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Comments sought on prostitution strategy

1 February 2005

Comments sought on prostitution strategy

Waitakere City’s first public consultation process on the Prostitution Reform Act 2003 begins today.

During the feedback period the Council wants to engage residents, including iwi and the Maori community, migrants and refugees, community groups, local businesses and forums.

Key stakeholders such as the local police, the New Zealand Prostitutes’ Collective, Auckland Regional Public Health Service, the District Court, clients of community sex services, and Community Boards will be invited to comment on the draft policy statement.

The Council is developing a strategy to provide direction and a framework for the local sex industry under the Act.

The Council’s role is to “manage” potential negative impacts of prostitution says Councillor Vanessa Neeson, chair of the Planning and Regulatory Committee.

“It is not the council’s role to get into a debate on the morality of prostitution but we recognise that it’s a sensitive issue. We are very aware of community concerns and this will be reflected through the consultation.

“This is a complex set of issues for urban and residential ratepayers of Waitakere,” she says.

Six options have been provisionally selected for the strategy which applies to all commercial sex activities.

These include:

Control of signage through a bylaw would impose restrictions on content, form and amount. This would prevent signs from being incompatible to the amenity values and character of an area.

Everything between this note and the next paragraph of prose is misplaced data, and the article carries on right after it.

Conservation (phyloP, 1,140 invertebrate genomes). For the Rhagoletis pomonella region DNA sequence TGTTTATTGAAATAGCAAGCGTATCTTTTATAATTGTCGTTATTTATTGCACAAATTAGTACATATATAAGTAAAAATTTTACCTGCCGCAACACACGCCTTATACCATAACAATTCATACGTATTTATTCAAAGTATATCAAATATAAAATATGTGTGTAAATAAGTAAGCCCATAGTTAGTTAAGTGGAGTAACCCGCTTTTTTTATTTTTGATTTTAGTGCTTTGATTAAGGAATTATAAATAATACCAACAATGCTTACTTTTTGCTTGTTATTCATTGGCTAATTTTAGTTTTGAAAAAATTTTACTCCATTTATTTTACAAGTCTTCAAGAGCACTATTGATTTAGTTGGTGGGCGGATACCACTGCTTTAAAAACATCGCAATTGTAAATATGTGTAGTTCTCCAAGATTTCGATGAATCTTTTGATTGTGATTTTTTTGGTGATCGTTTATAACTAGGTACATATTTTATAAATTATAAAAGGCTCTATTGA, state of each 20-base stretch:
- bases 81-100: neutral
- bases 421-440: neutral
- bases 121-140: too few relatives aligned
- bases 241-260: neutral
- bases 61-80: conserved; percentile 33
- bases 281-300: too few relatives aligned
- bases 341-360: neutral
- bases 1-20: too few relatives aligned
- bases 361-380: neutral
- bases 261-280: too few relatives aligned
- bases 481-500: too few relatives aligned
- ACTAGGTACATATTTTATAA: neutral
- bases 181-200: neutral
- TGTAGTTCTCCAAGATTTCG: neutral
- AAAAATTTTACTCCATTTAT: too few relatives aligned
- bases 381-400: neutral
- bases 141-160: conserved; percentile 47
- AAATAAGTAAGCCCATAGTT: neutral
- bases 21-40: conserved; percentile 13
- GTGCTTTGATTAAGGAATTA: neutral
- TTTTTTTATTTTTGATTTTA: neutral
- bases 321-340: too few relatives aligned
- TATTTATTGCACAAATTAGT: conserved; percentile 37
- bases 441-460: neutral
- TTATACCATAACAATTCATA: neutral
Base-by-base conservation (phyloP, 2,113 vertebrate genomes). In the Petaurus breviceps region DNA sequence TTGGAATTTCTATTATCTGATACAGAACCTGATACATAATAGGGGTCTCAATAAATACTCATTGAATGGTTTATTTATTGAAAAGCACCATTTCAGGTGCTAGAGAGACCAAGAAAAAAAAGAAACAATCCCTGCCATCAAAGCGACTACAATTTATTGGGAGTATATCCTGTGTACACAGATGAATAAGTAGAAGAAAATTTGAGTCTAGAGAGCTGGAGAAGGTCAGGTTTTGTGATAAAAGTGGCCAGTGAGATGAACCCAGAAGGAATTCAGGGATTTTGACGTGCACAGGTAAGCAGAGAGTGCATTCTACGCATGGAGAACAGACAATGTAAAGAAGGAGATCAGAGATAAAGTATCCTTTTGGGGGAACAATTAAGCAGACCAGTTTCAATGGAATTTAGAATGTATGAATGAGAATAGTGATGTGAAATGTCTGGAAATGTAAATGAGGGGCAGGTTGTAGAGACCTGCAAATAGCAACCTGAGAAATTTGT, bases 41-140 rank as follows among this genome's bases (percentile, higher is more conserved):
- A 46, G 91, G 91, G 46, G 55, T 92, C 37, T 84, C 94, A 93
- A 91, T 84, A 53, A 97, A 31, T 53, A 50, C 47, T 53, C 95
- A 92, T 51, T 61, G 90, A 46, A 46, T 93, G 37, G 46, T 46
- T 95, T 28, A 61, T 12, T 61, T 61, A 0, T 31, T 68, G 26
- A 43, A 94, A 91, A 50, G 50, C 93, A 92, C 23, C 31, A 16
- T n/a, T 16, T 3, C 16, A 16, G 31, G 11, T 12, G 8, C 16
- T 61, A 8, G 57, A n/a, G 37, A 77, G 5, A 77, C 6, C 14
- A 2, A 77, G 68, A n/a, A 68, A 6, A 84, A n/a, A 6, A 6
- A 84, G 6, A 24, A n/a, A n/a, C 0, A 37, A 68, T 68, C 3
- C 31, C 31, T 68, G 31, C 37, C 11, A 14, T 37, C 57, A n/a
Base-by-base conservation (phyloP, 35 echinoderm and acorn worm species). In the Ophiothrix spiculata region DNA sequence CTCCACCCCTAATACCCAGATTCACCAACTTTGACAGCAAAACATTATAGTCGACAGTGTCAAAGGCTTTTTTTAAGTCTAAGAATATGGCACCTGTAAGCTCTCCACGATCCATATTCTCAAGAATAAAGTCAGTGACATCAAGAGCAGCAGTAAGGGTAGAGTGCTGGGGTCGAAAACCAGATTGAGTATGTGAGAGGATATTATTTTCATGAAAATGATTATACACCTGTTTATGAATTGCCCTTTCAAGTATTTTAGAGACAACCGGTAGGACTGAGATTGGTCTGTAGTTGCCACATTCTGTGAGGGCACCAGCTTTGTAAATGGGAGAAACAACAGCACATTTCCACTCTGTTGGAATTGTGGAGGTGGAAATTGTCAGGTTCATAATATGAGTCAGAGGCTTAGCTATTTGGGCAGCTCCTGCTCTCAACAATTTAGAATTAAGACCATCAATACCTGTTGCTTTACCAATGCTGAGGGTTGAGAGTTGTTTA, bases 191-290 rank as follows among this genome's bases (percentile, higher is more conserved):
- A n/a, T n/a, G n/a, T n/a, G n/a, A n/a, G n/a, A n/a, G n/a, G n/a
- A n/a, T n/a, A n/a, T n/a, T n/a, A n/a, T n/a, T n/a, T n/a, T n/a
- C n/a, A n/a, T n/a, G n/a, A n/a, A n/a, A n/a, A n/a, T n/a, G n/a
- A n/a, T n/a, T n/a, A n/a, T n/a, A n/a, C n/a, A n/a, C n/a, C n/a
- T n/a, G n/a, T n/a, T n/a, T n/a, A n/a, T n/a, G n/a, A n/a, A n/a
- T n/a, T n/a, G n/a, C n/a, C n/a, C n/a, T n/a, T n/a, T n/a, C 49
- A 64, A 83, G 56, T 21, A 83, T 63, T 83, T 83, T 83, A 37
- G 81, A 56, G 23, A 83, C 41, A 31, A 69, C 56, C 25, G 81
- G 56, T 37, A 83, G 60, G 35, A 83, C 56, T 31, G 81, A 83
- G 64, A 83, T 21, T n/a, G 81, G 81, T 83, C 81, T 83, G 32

Control of environmental effects and potential nuisance is a key concern of Council: A specified distance between brothels is proposed. This can be most effectively achieved through a new City Wide rule in the District Plan to control the location of all commercial sex activities, not just brothels.

Hygiene controls would involve updating the Massage Facilities Bylaw in light of the Prostitution Reform Act. The Council’s environmental health officers currently visit premises every year to ensure that health standards are met.

Non–regulatory options include guidelines on design issues, monitoring the commercial sex industry and contributing to a regional approach.

The closing date for submissions is 5pm, Monday 14 March 2005. A formal consultation process on the strategy will follow in July and August.

ENDS


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